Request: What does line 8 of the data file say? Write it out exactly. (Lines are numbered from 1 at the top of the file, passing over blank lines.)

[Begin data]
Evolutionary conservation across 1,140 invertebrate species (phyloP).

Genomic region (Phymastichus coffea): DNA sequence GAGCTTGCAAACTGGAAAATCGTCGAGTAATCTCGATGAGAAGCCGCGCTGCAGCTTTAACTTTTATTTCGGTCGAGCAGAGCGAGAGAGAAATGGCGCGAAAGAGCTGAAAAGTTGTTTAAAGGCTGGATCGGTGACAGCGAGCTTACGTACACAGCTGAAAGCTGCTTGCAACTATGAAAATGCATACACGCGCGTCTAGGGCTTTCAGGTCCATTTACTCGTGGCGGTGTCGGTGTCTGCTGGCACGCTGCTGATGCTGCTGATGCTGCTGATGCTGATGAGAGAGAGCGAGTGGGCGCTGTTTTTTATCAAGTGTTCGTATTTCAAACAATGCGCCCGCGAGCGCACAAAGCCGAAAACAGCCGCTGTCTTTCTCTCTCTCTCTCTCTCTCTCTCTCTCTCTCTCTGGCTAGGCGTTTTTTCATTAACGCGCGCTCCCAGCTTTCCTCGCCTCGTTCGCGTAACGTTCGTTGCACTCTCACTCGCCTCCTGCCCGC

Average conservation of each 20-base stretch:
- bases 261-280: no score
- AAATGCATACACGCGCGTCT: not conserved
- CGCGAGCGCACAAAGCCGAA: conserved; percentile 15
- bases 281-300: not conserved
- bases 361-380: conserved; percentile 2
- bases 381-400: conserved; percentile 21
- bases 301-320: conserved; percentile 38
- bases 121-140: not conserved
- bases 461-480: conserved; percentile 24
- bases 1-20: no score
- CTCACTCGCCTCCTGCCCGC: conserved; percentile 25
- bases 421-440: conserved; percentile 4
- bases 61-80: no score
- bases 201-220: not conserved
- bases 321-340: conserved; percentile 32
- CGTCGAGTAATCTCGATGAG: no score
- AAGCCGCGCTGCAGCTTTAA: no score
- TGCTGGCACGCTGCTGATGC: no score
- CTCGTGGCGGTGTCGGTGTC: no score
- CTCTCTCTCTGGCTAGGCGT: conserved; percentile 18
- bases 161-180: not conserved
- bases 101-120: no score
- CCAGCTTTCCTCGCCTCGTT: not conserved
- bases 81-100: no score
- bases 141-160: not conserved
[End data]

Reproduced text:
- bases 361-380: conserved; percentile 2